I love the 2003 Suzuki SV650S because of two reasons. Firstly, it's a fantastic budget option that comes free of the stresses other 300km/h capable motorcycles may have, having a cult following all of its own. Secondly, the Suzuki we really wanted to ride blew its rectifier and battery the day before the test. That was a 400cc machine, a class still relevant today, yet completely unsupported by the major manufacturers. The Suzuki SV650S is the next obvious choice.
It's also friendly for beginners and responsive when making improvements. That's the real beauty of the Suzuki SV650; it's a solid platform to work from. There are so many different levels of tuning you can do to these things, your head could crack under the strain of choice. We have seen a Suzuki SV650S making almost 100 horsepower. Then there's the chassis, likewise benefiting from some love and responding in earnest. A Suzuki SV650 is a motorcycle you can keep for years, constantly making it better and better. It's a modest tinkerer's dream, in fact, a motorcycle born for bolt-ons.
Fork, shock, swingarm and brakes are as budget as you like and completely unadjustable. On paper the engine doesn't offer a great deal of interest, as suits its purpose. But Suzuki still retain the knack of planting a seed of vibrant life into a collection of individual parts, feeling together as a unit. Specifications don't do the engine justice, being a peach that sounds larger than it actually is – and positively raucous with a good after-market exhaust system installed. It's got some punch, and will wheelie from second-gear all day long. The hopeful surge in the first three gears does drop off afterward, but it'll run on to a decent 210km/h.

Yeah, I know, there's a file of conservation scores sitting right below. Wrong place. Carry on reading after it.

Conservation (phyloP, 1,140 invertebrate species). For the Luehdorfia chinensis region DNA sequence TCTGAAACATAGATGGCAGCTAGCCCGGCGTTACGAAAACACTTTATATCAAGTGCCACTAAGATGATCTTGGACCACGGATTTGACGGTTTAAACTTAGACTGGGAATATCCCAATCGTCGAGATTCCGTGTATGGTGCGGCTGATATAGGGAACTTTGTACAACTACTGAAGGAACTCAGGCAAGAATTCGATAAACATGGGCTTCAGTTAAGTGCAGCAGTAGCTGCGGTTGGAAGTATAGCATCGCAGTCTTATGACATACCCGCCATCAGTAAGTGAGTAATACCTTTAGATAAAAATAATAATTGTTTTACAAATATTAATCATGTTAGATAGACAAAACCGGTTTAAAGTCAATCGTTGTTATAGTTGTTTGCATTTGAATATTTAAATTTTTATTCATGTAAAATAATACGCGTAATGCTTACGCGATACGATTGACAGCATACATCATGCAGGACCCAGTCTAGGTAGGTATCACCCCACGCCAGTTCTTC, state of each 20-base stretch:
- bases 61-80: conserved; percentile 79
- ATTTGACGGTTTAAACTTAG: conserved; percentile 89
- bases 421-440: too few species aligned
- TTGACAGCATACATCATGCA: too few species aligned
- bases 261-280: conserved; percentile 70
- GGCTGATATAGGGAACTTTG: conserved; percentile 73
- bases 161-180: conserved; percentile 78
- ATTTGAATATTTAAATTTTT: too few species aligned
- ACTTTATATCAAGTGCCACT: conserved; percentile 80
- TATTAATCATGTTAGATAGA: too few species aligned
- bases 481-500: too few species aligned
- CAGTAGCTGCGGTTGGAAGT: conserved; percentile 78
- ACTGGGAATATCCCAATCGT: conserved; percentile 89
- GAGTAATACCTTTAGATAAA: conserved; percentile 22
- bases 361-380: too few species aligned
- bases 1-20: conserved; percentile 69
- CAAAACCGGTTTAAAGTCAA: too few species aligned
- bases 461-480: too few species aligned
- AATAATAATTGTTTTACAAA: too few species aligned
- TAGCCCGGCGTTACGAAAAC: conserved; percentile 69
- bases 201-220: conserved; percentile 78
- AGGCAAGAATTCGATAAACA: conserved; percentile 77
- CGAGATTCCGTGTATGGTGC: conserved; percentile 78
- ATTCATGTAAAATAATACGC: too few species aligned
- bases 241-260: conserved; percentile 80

On a sensible note, the Suzuki SV650S is pretty good on fuel economics, but the engine is a doddle to use through traffic and the dreary commute. It's also reliable, which is important if this is your first big bike.
The handling doesn't quite impress as much as the beating V-twin heart, but it's still capable of dancing. Trade-offs for road stability and poise will obviously affect how it reacts if you fancy a trackday with your friends, but it's good enough. The high and wide handlebars allow the SV650S to be tipped in fairly sharpish. Only initializing 'drop in' does if feel a bit uncomfortable, as the damping momentarily lets it down.. But it still likes to be hustled, especially on twisty roads where a good rider can revel in its revvy nature and neutral stance. There is one slight caveat to this, which is decent tires. The Suzuki SV650's ability is severely compromised by worn or bad tires, yet good tires allow it to shine like it shouldn't. This will never be a motorcycle you'd be embarrassed of, but one you'd always want to get the best from.